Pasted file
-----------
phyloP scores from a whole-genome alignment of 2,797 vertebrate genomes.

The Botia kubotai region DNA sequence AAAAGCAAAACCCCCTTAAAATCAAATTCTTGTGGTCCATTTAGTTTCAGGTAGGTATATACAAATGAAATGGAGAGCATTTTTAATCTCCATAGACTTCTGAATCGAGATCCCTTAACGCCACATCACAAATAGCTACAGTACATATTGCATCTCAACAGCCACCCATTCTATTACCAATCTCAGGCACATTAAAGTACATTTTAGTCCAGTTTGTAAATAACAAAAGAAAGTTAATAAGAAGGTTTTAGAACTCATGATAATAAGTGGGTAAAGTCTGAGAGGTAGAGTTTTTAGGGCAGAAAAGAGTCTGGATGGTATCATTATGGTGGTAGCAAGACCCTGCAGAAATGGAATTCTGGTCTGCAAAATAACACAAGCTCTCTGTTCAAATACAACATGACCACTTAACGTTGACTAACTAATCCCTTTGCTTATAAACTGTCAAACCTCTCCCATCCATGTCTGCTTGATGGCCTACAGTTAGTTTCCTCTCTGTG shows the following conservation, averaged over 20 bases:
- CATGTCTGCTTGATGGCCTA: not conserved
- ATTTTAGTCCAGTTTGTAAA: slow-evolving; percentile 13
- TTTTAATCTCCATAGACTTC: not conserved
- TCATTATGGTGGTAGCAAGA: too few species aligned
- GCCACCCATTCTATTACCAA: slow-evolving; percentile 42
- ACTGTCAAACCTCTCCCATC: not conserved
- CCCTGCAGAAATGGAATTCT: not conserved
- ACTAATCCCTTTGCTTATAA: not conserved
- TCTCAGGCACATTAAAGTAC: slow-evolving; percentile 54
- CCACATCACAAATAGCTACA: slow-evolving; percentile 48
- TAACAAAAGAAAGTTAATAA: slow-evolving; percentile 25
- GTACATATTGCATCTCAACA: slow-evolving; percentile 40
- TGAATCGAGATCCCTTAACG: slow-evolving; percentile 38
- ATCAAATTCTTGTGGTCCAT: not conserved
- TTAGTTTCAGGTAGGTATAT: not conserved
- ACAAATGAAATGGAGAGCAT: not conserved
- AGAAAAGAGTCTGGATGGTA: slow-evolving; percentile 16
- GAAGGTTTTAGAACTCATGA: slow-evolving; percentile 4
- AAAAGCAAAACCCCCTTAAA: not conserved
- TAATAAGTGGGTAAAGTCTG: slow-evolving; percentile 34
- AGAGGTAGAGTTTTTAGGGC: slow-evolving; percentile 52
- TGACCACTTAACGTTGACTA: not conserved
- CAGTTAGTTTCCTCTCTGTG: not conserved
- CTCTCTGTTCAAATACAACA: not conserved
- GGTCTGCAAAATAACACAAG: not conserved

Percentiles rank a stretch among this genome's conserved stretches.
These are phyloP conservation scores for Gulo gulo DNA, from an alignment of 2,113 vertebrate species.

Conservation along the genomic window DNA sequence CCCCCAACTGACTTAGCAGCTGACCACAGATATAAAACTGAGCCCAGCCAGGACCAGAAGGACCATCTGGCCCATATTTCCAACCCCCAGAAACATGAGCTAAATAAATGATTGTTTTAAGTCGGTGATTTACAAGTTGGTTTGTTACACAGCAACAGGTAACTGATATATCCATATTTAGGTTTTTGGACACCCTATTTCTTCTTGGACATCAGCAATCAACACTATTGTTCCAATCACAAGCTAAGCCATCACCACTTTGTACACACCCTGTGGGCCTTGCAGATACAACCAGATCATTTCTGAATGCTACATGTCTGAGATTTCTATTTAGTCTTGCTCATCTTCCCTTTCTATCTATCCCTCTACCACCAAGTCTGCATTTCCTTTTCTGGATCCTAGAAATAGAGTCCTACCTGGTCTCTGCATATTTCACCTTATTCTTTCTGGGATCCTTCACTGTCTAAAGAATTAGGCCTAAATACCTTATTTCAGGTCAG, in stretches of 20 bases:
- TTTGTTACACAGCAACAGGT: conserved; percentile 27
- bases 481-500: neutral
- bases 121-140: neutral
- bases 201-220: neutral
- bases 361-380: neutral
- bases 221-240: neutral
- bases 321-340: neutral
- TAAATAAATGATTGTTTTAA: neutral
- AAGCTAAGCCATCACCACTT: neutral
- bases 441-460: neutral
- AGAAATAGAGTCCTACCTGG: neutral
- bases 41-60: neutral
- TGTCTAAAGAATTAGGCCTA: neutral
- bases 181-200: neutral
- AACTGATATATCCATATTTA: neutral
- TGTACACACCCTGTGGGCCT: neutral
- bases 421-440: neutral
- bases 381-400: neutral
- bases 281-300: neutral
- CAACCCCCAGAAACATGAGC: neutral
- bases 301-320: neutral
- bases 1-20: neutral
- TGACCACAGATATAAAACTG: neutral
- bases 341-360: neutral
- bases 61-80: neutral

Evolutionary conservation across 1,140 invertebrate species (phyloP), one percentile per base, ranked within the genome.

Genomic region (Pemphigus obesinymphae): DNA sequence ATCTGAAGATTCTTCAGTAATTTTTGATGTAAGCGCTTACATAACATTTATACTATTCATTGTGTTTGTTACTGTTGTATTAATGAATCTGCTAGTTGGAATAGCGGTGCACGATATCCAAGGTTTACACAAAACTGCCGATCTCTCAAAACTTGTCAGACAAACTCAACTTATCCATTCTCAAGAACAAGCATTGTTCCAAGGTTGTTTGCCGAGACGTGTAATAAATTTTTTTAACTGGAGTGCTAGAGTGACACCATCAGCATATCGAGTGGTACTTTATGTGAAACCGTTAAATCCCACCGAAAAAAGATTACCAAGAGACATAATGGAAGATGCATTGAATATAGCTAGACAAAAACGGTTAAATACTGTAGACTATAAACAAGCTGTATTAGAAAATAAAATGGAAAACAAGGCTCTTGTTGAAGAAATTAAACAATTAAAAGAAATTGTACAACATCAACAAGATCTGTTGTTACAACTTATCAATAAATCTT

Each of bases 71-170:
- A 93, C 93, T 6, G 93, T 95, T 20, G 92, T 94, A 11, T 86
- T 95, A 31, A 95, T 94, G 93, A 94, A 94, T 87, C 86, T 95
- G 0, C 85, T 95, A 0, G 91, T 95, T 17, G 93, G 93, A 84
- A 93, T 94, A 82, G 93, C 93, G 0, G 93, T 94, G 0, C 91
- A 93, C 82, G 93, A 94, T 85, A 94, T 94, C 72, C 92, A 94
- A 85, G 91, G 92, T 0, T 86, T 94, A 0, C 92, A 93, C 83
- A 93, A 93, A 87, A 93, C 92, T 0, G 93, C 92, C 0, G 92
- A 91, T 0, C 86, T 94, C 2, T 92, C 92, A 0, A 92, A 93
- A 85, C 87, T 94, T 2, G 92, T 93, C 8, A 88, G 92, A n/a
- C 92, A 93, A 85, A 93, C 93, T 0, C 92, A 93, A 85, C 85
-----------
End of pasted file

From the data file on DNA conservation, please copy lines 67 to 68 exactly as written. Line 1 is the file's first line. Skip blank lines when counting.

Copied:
- A 85, C 87, T 94, T 2, G 92, T 93, C 8, A 88, G 92, A n/a
- C 92, A 93, A 85, A 93, C 93, T 0, C 92, A 93, A 85, C 85